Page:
In the midst of town, O’Dean and the few with him hung around the edges of a bar with a card game planted in the center, watching the gambling. O’Dean held back, clung to the shadowy corners and the dusty tables. His men were less able to resist the whirl of money and anticipation, and they were drawn in. He escaped the gambling hall with two of his men. They left to explore the streets again, to hear the music drifting from the windows and the eerie silence of the darkness of the streets too late at night. They were drawn to the bustle and brightness of a tavern nestled in the corner of two streets, wings fluttering to the flame of loud voices and the smell of meat cooking. O’Dean stayed back again, and watched warily as his men jostled their way into the room. He joined them, after a minute, at the corner where they were already draining their mugs of beer. They called for meals, and he watched from his corner, dark eyes in the shadows and mouth twisted in apprehension. He knew not to trust anything, and the tavern-keeper had a shifty look to him – O’Dean didn’t like anyone who thought himself stronger than he was. The person didn’t exist who could outwit him, that he’d yet seen. So he stayed quiet, and shook his head at the steaming plates. His companions ate eagerly, without further thought. After another minute, he stood to leave – not before cutting the purse from a belt or two. It didn’t cross his mind to wonder whether the proud tavern-keeper would be angry at the men, once they found themselves without money to pay for all they had just taken. He left, swinging the door shut behind him and closing off the warmth and light. He started down the street again, comfortable in the softness of the cool dark.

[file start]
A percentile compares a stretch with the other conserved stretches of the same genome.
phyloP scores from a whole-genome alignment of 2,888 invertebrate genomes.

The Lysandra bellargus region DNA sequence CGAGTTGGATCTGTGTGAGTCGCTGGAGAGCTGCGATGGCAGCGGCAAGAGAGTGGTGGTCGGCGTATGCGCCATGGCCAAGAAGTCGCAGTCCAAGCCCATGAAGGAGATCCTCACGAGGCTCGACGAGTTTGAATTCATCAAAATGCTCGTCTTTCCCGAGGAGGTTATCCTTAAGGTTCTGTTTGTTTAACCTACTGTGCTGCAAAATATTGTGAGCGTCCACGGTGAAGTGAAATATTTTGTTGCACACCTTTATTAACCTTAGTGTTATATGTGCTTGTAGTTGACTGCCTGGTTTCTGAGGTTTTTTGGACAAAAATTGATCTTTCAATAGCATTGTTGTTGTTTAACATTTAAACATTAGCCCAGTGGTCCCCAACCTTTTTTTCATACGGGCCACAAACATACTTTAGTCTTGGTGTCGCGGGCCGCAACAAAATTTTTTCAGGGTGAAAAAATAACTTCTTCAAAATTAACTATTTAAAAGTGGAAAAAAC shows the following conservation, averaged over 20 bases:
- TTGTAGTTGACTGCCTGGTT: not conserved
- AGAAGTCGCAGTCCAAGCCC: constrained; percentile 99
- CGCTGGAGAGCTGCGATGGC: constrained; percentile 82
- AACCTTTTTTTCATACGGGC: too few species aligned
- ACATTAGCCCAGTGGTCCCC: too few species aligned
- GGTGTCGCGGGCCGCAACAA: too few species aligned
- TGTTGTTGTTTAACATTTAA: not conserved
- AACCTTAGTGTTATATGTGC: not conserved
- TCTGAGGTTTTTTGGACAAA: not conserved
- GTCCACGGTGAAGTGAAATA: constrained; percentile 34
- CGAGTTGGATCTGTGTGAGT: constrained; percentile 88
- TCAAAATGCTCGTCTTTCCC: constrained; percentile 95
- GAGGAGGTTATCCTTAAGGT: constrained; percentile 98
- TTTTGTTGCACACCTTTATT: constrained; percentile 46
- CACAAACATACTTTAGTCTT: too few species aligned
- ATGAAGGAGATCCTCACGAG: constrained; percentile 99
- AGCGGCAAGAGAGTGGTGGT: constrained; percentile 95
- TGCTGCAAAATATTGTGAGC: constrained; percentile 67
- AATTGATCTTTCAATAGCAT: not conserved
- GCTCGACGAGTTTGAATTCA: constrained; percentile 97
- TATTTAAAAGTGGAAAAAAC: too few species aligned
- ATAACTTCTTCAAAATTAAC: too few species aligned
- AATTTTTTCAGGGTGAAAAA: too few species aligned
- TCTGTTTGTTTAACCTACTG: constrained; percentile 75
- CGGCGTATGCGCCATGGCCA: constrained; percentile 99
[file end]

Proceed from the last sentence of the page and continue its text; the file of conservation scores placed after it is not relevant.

He spent another few days wandering those streets. There O’Dean met a woman, a beautiful whore, down a dusky corridor in the upstairs of the brothel. She drew him in and cared for him tenderly – or tried to. She wanted him to stay, promised him forever. O’Dean sometimes had that effect on women. He wanted none of her forever – he left after a week, tired of the need to stay.